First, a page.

Swordsman 2 by Ching Siu-Tung (Review)

This film throws so much at you it’s nearly impossible to take in.
Swordsman 2  - Ching Siu-Tung

It’s hard enough to follow a lot of hardcore Hong Kong films, the language barrier notwithstanding. Hong Kong films, primarily martials arts fiascos such as Swordsman 2, operate on a kinetic level that’s fairly unfathomable for those unaccustomed to it. But with a film as delirious and frantic as Swordsman 2, even Hong Kong cinephiles are going to be put through their paces.

Jet Li is Ling, a swordsman whose only desires in life are to spend the rest of his life in seclusion with his fellow swordsmen, and drink lots of wine. But that’s all foiled when he and his cohorts get drawn into a power struggle within the Sun Moon Sect. The old leader has been ousted, and in his place is Asia the Invincible (Brigitte Lin). But Asia is hungry for power, and so consults an ancient scroll for supernatural strength. Happy-go-lucky Ling is forced to fight Asia and his ninja forces, but Asia’s increasing strength soon becomes insurmountable. And to top it all off, Ling finds himself falling love with the tyrant.

Oh wait a minute… I think I forgot to mention that in order for Asia to become all-powerful, he needed to castrate himself and undergo a process where he slowly transforms into a woman. Did I forget to mention that? Well, silly me.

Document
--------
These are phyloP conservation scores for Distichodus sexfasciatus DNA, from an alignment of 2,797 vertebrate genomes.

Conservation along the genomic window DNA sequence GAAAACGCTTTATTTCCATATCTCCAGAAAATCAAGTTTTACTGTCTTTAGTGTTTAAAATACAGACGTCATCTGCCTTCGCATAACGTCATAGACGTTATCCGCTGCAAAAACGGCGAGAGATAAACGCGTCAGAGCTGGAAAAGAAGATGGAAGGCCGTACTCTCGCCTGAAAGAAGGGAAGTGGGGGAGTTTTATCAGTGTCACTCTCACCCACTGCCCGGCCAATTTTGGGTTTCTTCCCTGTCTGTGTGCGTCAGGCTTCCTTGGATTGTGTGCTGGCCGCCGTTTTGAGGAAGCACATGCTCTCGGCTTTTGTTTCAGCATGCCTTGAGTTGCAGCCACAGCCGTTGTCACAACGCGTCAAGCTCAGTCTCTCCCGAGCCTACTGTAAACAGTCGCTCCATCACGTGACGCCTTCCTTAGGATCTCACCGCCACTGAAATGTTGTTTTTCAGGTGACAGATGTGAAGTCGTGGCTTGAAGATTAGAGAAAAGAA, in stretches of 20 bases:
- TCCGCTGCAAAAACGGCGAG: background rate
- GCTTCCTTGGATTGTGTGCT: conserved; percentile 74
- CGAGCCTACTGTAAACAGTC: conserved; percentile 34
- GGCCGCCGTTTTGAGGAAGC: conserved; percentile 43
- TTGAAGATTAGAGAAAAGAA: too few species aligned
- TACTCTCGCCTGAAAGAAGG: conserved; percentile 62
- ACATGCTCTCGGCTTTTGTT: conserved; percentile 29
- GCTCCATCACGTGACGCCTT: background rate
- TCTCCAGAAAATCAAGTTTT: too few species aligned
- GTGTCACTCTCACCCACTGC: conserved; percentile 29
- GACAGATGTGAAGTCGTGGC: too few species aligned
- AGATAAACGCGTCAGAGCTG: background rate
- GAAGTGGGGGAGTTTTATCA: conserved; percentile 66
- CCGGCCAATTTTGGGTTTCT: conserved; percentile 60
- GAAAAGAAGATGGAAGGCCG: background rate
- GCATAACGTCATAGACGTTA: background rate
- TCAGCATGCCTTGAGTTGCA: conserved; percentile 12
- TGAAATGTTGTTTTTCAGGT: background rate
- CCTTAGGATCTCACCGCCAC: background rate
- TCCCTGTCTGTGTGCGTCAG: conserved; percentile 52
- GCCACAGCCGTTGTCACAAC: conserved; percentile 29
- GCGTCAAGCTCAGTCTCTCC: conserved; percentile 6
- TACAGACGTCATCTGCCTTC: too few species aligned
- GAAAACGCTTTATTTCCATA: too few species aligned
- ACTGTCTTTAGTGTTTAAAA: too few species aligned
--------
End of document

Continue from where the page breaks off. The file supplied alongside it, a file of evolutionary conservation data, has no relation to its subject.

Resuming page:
That’s just an example of what I’m talking about with this film. I don’t mind the “thrill a minute” approach that HK films take. But this film… this film throws so much at you it’s nearly impossible to take in. And then just when it starts getting good, the movie hits a brick wall and we’re subjected to painful dialog, silly hijinks, and incomprehensible plot twists. It could be due to the atrocious subtitles, but I spent way too much of this movie trying to put two and two together.

It also didn’t help the film too much that it didn’t have a strong focal character. You’d think it’d be Ling, since Li is easily the biggest star in the picture, but a considerable amount of time is spent on peripheral characters that really don’t matter to the film. Even the supposed “romance” between Ling and Asia feels woefully underdeveloped. The few scenes that occur between them never establish anything but the most basic of relationships.

Now, I suppose I should back up and say that this film did have some incredibly cool sequences. Any film with attacks like “Sword Energy,” “Recoiling Whip,” or “Bomb Sword” has some merit. Where else do you get to see a horse cut in half by a ninja? And you can never get enough of heroines who shoot snakes out of their sleeves, and control them with a whistle. My favorite sequences are those involving Asia’s supernatural powers, as s/he obliterates her rivals; bodies explode, blood spurts everywhere, and Hong Kong proves that you don’t need fancy special effects to create an eerie atmosphere for sorcery. But even such effective and interesting flourishes can’t keep the film from being a mess.

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